Doug Stanhope is a terrible person. Whether through his well chronicled experimentation with drugs or his brazenly crude and crass sense of humor and use of language, he’s not someone I’d likely loan 20 dollars to with any expectation of getting it back. Having said that, of course, this terrible person is a f**king brilliant comedian.
Playing the detached and depraved everyman in his comedy—perhaps because he is a detached and depraved everyman—Stanhope’s comedic point of view seems to grow more poignant as his career advances. The album this review covers is his 12th since 1998, despite the offal it seemingly is camouflaged in. Mind you, as a Louisiana son I am no stranger to speech laced with enough colorful images to make even the most die hard sailor blush like a nun. Maybe that’s why I like Stanhope so much.
Some of my favorite comedians take the everyday ignorance and idiocy they see and turn it on the audience in a smart way that makes them laugh without realizing that they are laughing at themselves—that I am laughing at myself.
George Carlin did it with blinding wordplay and verve. Lenny Bruce did it with a coy deliberateness that cut through excuses like a knife. Doug Stanhope does it… with dick jokes and 10-minute monologues on anal fisting.
They all got to the same places, eventually. Carlin, Bruce and Stanhope, especially on Before Turning The Gun On Myself—his most relaxed and fully realized album in many years (as opposed to just taping himself doing a set), all drive the audience to a place of awareness.
At their best, comedians make us see how absurd we are, how absurd life and existence itself is, and let us laugh at it instead of getting a hellacious case of anxiety. Though Stanhope is all for that too.
Before Turning the Gun on Myself is a nice hour or so of Stanhope just pacing the stage in jeans, white t-shirt and a fairly ridiculous jacket while drinking many glasses of adult beverage while simply talking. What he says are, ostensibly, jokes but they are also simple observations on human nature, the feral idiocy of most people, and coming to terms with how small and ineffectual most of us are in our lives.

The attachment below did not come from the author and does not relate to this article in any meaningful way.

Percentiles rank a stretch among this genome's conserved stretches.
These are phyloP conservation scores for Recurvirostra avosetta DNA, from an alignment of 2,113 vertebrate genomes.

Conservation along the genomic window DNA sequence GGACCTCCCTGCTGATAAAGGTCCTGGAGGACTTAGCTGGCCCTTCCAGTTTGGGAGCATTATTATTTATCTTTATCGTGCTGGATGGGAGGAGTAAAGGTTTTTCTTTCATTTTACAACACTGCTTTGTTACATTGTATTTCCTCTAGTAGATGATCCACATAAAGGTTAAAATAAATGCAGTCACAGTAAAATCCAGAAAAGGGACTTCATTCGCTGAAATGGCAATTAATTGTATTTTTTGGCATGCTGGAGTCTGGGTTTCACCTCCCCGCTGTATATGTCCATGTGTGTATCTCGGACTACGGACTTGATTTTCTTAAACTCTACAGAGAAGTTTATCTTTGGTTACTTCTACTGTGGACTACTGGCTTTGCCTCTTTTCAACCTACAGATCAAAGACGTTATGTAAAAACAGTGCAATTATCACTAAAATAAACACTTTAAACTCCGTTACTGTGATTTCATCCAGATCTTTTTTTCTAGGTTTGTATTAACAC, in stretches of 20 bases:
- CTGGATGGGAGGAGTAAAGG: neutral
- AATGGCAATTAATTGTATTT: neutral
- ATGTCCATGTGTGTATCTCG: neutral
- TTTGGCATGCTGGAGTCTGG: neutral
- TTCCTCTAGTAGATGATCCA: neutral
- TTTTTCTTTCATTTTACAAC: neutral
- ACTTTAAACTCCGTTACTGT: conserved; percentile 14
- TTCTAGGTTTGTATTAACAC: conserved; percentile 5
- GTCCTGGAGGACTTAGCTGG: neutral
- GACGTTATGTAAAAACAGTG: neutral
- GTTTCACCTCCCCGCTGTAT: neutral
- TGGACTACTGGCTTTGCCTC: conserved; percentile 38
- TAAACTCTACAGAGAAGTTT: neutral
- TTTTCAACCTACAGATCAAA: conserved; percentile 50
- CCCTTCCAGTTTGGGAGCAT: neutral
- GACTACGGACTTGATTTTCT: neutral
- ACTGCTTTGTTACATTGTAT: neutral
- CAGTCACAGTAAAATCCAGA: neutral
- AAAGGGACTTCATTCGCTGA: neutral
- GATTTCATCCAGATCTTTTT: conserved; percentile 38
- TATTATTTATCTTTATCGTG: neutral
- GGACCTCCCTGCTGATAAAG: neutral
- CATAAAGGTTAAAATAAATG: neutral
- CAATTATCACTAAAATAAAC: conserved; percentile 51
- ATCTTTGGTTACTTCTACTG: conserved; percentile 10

There is a telling moment when Stanhope talks for a bit about how much he used to care about the things he talks about on stage. Over his career he seems to have dulled down that urge simply as a means of survival (comedians do not tend to live long if they go too far down the rabbit hole, look at the late Richard Jeni) but even though he shuffles about a bit and tells you over and over that he simply doesn’t give a sh*t anymore, it’s obvious that he does.
Nobody wants to hear the truths he brings. Not really. If it’s done with a dick joke following it, though, or perhaps with a diatribe about how awful he thinks Alchoholic Anonymous truly is, they’ll listen because they’re laughing and not understanding that they’re getting a heaping dose of observation.
If you like to laugh and you understand that Stanhope just happens to be a really big jerk with a really big talent for being funny, I can’t recommend Before Turning the Gun on Himself (or really any of Stanhope’s earlier discography) enough. I really can’t. I have listened to this album over a dozen times and I still laugh and I still want more.
I hope the man never turns the gun on himself but keeps putting out good work like this for many years to come, as he turns his observations on us.